Even deep Tesla skeptics call this demand unprecedented. — qz.com
San Antonio-based Architecture firm Lake Flato announced that it took upon itself to offer to its employees the opportunity split the $1,000 cost of the reservation deposit for the Tesla Model 3.
"As our Teslas and TSLA have been very good to us for the last 3+ years, we felt that it would be a great time to contribute more broadly to the adoption of sustainable transport." -Lake Flato Partner — Electrek.co
The plateauing and decline in U.S. vehicle miles traveled per capita that occurred between [2005-2014] was described by some hopeful commentators as a dramatic shift that was indicative of the preferences of a new workforce...Marginal changes in the way a new generation behaves...cannot overcome the realities of a country where more than three-fourths of jobs are located more than three miles from downtowns and where only one-fourth of homes are in places that their residents refer to as urban. — The Transport Public
More about car transit on Archinect:Welcome to Evanston, Illinois: the carless suburbiaDawn of the self-driving car: testing out Tesla's autopilot functionFrom California to Texas, car culture is losing its monopolyCan a loss of driver autonomy save lives?Designers imagine a world of self-driving...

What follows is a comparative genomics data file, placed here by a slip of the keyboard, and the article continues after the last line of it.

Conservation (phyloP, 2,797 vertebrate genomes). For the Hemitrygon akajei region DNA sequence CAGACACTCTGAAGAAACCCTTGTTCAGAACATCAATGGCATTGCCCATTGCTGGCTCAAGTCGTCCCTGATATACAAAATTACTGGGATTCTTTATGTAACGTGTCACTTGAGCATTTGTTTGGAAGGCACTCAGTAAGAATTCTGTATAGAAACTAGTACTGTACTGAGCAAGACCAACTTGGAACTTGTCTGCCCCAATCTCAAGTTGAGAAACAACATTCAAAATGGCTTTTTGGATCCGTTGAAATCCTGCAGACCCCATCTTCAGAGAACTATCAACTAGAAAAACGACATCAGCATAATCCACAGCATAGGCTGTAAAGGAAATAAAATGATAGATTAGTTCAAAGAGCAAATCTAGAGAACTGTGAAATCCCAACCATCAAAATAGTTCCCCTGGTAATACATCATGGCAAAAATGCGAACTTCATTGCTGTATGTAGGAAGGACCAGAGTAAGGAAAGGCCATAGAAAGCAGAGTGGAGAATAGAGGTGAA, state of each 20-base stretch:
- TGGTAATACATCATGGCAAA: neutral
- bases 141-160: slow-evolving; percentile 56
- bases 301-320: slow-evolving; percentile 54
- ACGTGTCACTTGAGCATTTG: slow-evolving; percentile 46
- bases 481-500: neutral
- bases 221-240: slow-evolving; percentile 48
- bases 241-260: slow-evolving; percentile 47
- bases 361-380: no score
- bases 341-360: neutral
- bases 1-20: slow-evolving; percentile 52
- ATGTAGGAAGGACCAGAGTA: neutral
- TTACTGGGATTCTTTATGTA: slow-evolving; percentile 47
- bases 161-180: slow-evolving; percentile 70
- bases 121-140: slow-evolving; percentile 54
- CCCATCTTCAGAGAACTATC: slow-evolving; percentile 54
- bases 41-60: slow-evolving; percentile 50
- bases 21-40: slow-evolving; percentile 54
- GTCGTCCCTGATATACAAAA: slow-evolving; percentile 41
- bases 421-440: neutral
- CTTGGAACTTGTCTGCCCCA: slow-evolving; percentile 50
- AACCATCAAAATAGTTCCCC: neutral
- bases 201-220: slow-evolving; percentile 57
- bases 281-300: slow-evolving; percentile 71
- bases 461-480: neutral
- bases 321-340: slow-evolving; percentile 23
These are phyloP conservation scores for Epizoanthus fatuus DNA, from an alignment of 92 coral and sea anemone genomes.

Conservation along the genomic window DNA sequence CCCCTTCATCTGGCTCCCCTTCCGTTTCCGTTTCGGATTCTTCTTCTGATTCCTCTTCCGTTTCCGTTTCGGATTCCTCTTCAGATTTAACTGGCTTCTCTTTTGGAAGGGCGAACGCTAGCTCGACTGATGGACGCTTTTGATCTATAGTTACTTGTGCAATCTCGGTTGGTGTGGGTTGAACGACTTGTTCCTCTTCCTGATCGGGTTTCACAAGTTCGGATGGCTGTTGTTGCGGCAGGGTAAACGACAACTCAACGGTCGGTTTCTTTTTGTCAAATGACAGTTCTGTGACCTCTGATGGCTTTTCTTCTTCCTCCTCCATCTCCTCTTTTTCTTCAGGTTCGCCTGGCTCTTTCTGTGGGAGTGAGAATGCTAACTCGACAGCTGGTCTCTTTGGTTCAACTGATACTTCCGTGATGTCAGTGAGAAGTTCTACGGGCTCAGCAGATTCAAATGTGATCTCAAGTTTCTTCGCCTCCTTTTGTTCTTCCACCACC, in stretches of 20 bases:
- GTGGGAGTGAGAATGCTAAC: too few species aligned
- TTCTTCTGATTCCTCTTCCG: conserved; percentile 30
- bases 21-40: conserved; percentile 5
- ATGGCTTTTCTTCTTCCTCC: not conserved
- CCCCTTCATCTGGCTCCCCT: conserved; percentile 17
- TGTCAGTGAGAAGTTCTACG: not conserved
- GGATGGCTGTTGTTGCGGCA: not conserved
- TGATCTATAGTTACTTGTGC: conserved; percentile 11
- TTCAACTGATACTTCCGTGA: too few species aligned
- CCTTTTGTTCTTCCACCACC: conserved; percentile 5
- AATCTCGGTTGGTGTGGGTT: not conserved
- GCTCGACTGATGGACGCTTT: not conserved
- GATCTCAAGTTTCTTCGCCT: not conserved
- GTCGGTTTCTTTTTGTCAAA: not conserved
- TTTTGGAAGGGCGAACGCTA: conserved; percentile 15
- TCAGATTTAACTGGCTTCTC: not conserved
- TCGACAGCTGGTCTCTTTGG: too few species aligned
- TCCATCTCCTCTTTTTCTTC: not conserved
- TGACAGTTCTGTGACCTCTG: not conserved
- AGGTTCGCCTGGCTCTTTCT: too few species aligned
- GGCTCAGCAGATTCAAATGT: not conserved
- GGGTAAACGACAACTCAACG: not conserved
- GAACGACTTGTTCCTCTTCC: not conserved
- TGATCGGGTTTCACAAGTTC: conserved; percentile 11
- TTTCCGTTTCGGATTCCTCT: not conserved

Paris’s car-free day was not without controversy, not least because it wasn’t a totally carless day and was limited to only around one-third of the city. After a standoff with police, authorities were only able to make car-free certain parts of the city centre, stretching between Bastille and the Champs Elysées, and the outer Bois de Boulogne and Bois de Vincennes, and only between 11am and 6pm. In the rest of the city, cars were allowed but at 20km an hour. — The Guardian
Researchers estimate that driverless cars could, by midcentury, reduce traffic fatalities by up to 90 percent. Which means that, using the number of fatalities in 2013 as a baseline, self-driving cars could save 29,447 lives a year. In the United States alone, that's nearly 300,000 fatalities prevented over the course of a decade, and 1.5 million lives saved in a half-century. — CityLab
While you’re hypertensive in traffic listening to NPR, I have seen dolphins frolicking (and homeless men fighting over a shopping cart); I’ve smelled the taco trucks and heard all the languages of kids playing at morning recess. I sweat and shiver; I feel elation and real fear. In short, I feel alive. And so I ride. — Los Angeles Magazine
A Brazilian urban planning collective called Urb-i...scoured Google Street View images to find the most stunning public space transformations from around the world. The results give us hope that our cities are becoming more beautiful places to live. — Business Insider
Cheer up: not everything is getting worse, at least not if you check out these comparison shots of real places from around the globe captured on Google Street View. Compiled by Urb-i, these 41 intersections and urban streets are studies in pedestrian-friendliness; as the years melt by, many of the...
"You have generations of people under the age of 35 … who are choosing to live car free and car-lite." – Westside Councilman Mike Bonin — L.A. Times